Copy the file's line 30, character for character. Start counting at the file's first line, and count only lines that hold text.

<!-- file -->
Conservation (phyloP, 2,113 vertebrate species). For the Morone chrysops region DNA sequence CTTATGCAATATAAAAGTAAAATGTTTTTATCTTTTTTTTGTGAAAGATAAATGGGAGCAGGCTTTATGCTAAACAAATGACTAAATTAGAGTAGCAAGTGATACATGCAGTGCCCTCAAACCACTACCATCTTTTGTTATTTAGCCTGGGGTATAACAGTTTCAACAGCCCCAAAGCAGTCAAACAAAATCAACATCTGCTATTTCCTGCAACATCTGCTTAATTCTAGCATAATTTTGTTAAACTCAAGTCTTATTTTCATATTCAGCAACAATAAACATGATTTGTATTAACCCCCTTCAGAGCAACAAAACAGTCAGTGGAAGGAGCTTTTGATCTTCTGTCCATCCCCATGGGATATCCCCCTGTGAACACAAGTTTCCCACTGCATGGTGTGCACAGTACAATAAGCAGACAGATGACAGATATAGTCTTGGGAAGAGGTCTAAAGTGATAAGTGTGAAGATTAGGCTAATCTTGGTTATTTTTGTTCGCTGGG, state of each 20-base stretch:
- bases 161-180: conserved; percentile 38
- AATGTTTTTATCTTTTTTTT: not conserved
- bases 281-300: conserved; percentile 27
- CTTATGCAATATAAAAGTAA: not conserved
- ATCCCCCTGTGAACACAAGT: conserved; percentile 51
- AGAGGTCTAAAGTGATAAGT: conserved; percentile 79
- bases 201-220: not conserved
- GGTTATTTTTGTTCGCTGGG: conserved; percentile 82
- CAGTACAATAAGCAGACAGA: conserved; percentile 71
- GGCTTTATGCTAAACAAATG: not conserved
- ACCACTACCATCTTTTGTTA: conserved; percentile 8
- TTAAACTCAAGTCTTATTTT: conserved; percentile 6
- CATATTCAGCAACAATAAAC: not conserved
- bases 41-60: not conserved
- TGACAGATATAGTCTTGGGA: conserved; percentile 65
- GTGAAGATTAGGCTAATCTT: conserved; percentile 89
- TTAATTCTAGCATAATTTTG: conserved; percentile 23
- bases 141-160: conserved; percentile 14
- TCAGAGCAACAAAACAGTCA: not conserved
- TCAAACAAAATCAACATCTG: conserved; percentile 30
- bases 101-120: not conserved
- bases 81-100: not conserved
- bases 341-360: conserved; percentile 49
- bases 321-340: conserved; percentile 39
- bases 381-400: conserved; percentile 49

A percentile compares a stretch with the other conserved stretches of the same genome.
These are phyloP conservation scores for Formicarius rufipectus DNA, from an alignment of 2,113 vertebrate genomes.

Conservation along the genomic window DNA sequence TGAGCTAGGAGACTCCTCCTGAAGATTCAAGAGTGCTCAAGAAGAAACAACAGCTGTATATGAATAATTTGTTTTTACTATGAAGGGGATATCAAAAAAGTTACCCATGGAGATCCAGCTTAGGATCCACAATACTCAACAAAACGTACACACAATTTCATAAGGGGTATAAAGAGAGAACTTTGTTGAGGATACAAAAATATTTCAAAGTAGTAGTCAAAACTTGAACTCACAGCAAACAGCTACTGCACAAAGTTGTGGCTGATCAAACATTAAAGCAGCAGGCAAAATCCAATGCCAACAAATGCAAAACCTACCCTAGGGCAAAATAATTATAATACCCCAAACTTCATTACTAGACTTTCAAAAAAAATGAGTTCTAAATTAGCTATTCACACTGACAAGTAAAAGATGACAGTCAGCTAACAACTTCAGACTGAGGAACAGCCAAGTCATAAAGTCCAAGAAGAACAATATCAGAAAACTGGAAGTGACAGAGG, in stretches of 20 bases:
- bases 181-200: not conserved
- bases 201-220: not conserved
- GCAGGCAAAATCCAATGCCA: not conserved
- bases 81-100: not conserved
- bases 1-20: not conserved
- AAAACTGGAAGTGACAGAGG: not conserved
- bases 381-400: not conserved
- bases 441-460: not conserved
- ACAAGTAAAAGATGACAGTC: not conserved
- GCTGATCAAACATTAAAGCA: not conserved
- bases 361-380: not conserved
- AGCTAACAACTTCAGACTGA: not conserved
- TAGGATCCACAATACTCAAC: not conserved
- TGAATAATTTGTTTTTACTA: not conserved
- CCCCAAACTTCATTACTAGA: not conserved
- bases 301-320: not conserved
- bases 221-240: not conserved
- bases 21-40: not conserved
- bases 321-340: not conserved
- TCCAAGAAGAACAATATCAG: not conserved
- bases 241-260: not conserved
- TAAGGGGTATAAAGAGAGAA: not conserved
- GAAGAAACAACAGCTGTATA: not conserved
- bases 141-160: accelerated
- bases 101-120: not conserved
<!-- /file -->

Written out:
- bases 181-200: not conserved